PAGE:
Chicago’s blowout win over the Raptors in Toronto Sunday gives them a one game lead and the advantage, for that eighth and final spot and the “reward” of playing Cleveland. But the Raptors own the tiebreaker with the Bulls. Chicago has two games left — Boston on Tuesday, then Charlotte on the second night. Two playoff teams. Toronto’s two games left are against teams bound for the lottery, Detroit and New York.

That said, the Raptors have yet to win since Bosh was injured, can they really overtake the Bulls now? Not likely. The Bulls should hold on to the eighth spot. But with unpredictable teams like this “should” means little.

Also out East, Boston and Atlanta will finish as the three and four seeds, in some order, and will face Miami or Milwaukee, in some order. The Bucks may have the most say in how this finishes up — they face the Hawks and the Celtics.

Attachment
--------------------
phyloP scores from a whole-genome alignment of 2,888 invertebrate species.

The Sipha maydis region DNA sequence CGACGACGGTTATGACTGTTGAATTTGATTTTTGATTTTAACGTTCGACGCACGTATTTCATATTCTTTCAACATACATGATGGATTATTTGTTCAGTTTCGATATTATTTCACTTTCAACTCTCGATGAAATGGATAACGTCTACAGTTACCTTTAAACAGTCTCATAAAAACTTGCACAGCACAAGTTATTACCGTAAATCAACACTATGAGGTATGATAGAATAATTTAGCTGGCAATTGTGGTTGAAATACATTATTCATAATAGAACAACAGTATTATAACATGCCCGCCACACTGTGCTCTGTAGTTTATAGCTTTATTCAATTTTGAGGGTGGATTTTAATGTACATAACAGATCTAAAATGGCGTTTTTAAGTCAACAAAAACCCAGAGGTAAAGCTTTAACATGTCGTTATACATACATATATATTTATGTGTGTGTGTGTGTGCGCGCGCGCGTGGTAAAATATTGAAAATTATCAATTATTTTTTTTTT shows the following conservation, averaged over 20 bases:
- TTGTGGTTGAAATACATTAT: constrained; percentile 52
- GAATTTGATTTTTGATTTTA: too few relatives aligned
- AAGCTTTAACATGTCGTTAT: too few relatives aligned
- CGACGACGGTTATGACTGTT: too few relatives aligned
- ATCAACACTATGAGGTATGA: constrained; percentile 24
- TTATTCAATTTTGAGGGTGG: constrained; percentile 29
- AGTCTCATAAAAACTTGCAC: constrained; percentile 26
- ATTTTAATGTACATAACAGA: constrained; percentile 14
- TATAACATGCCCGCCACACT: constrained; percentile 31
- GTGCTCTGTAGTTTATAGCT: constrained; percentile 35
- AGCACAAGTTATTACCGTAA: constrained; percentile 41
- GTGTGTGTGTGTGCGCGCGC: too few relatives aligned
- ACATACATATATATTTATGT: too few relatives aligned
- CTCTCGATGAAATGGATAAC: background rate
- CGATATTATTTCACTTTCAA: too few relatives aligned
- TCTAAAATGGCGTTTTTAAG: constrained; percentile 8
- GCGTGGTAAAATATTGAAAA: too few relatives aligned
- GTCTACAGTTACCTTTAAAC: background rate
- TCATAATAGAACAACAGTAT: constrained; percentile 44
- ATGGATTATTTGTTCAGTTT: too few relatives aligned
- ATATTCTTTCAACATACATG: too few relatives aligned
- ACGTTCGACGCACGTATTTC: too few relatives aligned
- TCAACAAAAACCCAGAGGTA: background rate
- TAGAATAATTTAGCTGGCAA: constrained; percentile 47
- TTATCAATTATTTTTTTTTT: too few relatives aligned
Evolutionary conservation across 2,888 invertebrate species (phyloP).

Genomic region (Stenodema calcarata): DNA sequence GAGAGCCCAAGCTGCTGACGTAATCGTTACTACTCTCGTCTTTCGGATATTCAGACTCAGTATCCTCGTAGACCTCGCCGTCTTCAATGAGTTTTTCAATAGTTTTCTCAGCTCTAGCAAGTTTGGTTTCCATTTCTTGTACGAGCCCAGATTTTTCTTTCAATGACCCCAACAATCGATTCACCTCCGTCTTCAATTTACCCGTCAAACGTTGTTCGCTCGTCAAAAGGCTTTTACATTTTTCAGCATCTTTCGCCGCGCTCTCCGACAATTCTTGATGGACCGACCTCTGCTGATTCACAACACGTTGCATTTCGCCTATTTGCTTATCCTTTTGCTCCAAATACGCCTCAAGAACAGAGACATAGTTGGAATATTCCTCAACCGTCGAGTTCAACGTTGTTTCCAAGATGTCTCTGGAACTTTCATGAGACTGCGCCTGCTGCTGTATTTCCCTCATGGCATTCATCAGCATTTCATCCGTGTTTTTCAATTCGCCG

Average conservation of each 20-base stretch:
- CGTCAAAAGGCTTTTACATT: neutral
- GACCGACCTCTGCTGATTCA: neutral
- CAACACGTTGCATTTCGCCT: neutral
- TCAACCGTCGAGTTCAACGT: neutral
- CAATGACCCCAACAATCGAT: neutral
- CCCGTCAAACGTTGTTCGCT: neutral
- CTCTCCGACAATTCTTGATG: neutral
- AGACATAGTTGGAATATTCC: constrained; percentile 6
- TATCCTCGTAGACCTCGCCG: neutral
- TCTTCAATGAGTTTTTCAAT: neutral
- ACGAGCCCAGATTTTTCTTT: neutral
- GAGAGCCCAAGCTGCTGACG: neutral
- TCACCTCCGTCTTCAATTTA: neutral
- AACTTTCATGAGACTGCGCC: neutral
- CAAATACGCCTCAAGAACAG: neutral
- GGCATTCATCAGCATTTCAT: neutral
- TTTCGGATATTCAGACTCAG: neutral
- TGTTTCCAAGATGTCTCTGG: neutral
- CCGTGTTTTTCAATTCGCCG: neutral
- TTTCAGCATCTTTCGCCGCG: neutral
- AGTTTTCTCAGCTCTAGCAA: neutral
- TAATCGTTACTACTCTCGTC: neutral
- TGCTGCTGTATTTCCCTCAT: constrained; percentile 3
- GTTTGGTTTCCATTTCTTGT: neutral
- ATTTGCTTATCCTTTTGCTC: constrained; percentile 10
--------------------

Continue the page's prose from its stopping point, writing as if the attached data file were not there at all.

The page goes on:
Atlanta has a one game lead on Boston for the three-seed, and plays the Bucks then the Cavaliers (who likely will rest a lot of players). Boston faces the very desperate Bulls followed by the Bucks. The smart money would say Atlanta remains the three seed. But again the Bucks get a big say.

And those Bucks need their wins, Miami’s two remaining games are against the Sixers and Nets, two games the hot Heat should win. Milwaukee will have a tough time getting two wins. Again, look for the Heat to be the five seed (against Boston) and the Hawks to get the Bucks.

But when Chaos Theory is operating, anything can happen.

Report: Sevyn Streeter’s contract with 76ers for anthem prohibited political statements